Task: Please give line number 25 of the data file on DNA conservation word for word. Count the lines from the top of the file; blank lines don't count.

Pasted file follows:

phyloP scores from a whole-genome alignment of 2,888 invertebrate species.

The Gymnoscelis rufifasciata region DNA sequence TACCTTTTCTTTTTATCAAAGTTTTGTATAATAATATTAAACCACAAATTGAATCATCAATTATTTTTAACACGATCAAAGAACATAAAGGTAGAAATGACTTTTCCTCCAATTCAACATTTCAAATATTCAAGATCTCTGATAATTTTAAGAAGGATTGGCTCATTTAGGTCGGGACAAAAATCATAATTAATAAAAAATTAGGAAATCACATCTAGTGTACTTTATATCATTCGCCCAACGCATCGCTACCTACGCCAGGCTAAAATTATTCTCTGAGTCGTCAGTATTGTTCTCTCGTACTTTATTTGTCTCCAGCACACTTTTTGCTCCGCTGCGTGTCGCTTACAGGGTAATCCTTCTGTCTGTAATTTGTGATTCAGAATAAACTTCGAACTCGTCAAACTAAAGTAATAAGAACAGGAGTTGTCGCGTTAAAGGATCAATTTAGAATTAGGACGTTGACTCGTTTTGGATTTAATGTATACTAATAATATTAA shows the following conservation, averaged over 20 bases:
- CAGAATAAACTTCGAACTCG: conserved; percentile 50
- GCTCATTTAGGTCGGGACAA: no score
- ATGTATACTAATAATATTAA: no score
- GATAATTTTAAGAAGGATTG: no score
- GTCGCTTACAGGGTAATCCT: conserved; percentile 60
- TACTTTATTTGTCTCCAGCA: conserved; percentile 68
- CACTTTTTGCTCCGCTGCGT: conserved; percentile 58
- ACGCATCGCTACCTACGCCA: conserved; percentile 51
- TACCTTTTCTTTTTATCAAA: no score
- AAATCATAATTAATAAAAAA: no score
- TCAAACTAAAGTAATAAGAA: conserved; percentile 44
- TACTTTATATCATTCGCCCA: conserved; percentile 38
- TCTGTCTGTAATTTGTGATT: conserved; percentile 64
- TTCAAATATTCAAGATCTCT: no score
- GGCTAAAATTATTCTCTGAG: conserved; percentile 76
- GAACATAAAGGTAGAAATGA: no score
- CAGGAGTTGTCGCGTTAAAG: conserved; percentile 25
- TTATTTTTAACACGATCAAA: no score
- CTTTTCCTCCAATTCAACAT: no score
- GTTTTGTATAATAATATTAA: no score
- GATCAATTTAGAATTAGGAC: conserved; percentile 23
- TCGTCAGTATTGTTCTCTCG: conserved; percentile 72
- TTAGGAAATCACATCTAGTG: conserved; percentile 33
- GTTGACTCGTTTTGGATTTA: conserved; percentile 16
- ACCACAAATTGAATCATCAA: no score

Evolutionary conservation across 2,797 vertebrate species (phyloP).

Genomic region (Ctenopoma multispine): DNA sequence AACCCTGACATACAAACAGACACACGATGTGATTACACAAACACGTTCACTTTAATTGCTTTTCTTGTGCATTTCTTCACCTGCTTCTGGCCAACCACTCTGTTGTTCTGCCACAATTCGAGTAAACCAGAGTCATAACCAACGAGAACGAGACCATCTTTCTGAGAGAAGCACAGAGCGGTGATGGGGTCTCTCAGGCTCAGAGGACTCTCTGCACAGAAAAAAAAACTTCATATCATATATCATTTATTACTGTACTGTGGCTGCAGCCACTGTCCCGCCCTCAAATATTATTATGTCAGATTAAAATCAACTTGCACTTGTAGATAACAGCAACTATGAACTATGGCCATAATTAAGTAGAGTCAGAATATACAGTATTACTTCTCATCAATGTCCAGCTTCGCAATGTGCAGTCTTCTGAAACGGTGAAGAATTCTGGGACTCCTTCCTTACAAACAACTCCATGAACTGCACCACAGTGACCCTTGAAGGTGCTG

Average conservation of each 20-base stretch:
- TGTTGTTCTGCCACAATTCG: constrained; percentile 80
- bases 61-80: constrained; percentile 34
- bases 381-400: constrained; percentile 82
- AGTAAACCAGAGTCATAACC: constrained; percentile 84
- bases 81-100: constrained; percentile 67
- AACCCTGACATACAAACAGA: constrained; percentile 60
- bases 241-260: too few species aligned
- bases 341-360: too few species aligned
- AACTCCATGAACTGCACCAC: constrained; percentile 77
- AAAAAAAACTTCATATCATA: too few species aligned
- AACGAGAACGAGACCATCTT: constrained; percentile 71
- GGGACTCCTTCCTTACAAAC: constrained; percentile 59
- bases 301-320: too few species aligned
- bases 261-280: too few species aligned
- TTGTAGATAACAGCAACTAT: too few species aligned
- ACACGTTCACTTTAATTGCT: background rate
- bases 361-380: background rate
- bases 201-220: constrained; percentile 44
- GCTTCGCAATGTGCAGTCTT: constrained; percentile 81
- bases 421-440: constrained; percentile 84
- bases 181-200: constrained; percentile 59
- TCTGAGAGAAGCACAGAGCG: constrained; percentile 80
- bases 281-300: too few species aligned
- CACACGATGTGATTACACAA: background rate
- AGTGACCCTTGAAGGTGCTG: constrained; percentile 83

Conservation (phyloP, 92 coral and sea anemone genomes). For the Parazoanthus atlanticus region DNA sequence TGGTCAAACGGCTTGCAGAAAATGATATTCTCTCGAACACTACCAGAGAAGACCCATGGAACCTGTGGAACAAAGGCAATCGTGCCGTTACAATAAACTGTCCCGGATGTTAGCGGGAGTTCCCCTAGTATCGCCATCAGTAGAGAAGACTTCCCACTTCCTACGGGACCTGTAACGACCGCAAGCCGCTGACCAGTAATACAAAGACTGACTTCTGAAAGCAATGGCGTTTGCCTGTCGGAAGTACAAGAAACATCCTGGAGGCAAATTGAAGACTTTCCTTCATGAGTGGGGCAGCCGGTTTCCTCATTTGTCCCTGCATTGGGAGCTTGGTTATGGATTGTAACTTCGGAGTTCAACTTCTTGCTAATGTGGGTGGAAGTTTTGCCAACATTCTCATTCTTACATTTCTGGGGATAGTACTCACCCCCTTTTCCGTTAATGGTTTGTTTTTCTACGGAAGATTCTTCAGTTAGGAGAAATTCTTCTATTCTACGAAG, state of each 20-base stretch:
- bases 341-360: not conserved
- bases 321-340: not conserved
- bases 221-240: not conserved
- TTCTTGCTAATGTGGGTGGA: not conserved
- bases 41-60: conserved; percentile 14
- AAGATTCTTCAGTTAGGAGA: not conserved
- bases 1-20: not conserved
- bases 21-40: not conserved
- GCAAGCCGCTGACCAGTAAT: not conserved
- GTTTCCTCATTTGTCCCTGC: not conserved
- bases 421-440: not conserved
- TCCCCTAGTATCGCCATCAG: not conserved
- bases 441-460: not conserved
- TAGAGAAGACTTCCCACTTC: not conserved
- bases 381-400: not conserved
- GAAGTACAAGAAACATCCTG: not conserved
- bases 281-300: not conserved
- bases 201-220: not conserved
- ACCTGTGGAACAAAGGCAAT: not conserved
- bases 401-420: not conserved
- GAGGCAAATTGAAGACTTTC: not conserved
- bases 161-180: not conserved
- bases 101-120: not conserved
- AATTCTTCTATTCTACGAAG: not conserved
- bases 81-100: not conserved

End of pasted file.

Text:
- TTAGGAAATCACATCTAGTG: conserved; percentile 33